The reimbursement conversation is well under way at the water cooler among clinicians and healthcare execs, and for good reason. The Centers for Medicare and Medicaid Services plan to have 55 percent of all fee-for-service (FFS) payments replaced by a value-based payment (VBP) model by the end of 2016. The reason for the switch? Improved quality of care for patients, and less focus on the quantity of services provided as means for reimbursement.
Maybe it hasn’t been a quick or easy transition – you might even still be in the experimentation phase. Here is the reality of it all:
- If you haven’t made the switch, you’re not alone – More than half of all U.S. hospitals still haven’t, according to a study by Peer60.
You might be scrambling for ways to innovate in order to improve quality metrics and avoid penalties, but the good news is that four years into the program more hospitals are receiving incentives rather than losing money.
With this in mind, we believe mobile apps and disruptive technologies will continue to be a focus for providers as they make the switch. Continuing to improve outcomes, efficiencies, and patient experiences without introducing better tech to patients is simply a recipe for failure. Here are three areas to watch, and what providers can do right now with the resources they have:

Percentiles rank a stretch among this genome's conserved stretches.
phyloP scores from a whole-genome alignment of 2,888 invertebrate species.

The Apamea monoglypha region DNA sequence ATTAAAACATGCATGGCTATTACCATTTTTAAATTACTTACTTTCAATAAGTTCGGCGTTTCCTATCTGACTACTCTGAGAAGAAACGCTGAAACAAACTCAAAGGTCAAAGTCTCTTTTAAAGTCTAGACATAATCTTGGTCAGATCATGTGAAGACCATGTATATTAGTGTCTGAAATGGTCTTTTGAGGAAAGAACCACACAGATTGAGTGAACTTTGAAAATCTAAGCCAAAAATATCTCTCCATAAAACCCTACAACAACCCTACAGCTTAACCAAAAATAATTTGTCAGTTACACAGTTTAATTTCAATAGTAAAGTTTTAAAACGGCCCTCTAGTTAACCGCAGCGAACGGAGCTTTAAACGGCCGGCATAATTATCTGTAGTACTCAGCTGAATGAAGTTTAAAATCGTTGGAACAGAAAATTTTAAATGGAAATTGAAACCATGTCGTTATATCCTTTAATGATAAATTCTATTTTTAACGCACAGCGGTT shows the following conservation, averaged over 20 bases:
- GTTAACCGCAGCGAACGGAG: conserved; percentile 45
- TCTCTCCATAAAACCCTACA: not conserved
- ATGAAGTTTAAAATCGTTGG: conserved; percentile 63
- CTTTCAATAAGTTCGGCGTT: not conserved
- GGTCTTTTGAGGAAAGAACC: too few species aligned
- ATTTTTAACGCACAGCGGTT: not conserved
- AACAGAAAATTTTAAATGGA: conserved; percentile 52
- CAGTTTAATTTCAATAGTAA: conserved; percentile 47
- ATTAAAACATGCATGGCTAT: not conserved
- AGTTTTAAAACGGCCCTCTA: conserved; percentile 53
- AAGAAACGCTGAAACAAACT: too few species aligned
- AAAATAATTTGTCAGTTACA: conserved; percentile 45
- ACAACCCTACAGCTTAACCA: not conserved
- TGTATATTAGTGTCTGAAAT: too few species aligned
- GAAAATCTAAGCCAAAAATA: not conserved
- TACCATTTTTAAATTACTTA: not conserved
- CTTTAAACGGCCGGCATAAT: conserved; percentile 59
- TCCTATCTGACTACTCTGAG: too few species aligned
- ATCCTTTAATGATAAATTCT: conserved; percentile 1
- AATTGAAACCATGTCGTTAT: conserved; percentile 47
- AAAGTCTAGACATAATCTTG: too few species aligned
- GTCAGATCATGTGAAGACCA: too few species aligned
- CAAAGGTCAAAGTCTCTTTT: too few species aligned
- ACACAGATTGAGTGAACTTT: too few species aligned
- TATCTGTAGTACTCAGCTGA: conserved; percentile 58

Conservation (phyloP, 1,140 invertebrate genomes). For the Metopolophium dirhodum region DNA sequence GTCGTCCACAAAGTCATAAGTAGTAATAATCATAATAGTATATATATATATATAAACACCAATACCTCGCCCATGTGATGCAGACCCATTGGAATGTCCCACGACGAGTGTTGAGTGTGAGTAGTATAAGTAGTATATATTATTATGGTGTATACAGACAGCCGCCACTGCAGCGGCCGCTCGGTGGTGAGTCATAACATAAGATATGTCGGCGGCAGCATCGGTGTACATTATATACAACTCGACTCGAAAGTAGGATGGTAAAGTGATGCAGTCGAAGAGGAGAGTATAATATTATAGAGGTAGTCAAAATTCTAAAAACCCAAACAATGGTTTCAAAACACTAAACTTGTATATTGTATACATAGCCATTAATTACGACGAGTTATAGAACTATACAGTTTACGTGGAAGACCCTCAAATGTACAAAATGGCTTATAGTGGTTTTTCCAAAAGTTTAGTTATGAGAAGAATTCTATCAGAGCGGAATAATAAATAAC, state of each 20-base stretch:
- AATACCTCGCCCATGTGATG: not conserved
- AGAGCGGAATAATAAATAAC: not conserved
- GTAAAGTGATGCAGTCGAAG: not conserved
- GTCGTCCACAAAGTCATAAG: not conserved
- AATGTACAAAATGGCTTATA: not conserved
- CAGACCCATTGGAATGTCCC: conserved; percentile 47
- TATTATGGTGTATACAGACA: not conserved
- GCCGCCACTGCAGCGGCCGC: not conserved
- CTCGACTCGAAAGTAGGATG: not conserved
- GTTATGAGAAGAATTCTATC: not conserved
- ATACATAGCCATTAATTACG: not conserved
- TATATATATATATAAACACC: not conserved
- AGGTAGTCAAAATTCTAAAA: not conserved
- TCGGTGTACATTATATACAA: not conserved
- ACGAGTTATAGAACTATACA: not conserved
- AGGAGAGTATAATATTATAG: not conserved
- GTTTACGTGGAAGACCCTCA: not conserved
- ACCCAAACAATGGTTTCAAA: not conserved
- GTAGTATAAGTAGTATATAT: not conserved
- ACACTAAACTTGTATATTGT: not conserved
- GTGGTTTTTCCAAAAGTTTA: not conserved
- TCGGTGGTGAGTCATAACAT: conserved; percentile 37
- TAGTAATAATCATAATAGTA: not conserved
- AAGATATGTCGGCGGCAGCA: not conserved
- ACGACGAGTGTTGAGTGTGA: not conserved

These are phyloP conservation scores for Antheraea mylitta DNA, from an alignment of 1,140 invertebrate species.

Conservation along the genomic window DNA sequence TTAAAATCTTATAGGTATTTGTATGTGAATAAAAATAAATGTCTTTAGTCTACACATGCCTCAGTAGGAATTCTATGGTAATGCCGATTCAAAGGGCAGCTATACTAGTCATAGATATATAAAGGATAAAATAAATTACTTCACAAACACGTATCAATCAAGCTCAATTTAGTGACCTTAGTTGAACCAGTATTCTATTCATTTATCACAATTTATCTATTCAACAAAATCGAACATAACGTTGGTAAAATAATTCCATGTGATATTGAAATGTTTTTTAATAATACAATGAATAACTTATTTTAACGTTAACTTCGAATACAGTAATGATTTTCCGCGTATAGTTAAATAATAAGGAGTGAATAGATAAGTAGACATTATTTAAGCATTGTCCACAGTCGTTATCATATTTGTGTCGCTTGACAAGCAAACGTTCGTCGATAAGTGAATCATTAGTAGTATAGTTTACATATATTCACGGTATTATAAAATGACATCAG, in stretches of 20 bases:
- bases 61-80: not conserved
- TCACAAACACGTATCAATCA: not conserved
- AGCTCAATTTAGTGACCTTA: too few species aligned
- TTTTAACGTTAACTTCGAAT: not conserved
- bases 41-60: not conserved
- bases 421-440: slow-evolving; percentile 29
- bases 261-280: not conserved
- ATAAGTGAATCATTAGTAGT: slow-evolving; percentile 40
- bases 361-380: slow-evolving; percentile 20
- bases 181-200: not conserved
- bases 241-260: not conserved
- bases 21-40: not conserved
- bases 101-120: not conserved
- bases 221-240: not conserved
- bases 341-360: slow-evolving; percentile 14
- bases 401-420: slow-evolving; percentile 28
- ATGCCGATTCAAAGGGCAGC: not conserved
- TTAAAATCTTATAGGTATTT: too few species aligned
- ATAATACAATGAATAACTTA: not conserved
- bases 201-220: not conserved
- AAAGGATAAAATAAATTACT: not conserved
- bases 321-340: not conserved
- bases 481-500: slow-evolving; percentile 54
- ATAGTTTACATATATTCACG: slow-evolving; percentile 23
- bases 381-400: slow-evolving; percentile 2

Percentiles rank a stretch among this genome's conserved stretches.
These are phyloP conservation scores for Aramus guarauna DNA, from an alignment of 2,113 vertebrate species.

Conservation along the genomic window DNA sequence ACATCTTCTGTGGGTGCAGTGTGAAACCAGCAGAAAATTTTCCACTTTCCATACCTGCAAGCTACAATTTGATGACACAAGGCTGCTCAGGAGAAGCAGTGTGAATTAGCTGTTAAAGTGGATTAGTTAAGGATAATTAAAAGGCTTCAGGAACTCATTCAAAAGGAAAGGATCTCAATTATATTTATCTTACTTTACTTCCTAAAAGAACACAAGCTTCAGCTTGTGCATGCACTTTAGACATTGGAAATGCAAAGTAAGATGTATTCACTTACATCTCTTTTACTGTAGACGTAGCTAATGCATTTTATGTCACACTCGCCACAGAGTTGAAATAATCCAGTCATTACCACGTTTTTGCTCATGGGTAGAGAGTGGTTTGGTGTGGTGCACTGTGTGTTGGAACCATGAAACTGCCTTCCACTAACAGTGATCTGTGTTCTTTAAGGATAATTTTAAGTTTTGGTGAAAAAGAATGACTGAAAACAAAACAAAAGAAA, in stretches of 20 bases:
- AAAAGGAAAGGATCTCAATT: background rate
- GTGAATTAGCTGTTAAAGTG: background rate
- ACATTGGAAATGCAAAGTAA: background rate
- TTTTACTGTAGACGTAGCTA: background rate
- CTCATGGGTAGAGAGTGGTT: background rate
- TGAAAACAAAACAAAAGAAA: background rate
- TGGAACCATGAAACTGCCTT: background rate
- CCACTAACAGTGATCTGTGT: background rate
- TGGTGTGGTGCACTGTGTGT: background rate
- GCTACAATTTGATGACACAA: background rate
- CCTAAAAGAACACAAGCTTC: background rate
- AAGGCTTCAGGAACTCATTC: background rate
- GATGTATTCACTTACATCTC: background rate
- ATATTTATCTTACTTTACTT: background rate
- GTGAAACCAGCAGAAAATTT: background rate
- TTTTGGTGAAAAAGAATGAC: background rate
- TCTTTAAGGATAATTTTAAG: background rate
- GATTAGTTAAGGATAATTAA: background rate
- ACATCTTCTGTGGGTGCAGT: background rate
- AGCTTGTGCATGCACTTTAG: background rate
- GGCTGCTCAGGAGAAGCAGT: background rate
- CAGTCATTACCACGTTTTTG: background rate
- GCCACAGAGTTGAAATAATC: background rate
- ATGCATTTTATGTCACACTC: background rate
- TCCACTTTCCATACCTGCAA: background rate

Wearables – A Novelty or Practical Solution?
The role that wearables will play in a clinical setting is anyone’s guess, considering challenges that exist with FDA clearance and the lack of medical-grade technology in a largely consumer-driven market. As far as the Apple Watch goes, Apple CEO Tim Cook admitted that even they “don’t want to put the Watch through the Food and Drug Administration process” just yet.
Many are still predicting wearables can improve quality of care and will be fueled by incentives or subsidies, despite skeptics that currently view them more as a novelty. There is some progress being made, however.
- Gartner predicts by 2020, 25 percent of wearable devices will be sold to insurance providers, employers, even weight loss clinics – not just retailers enticing us with glitz and glam. What devices will have a chance to be accepted by the medical community and become mainstream? Only time will tell.
Electronic Health Records
EHRs were mentioned as a way to improve outcomes at the World Health Care Congress 2016 – but at the moment, not everyone is on board with their effectiveness. Senior policy advisor Robb Walton had this to say:
“Surveys show that they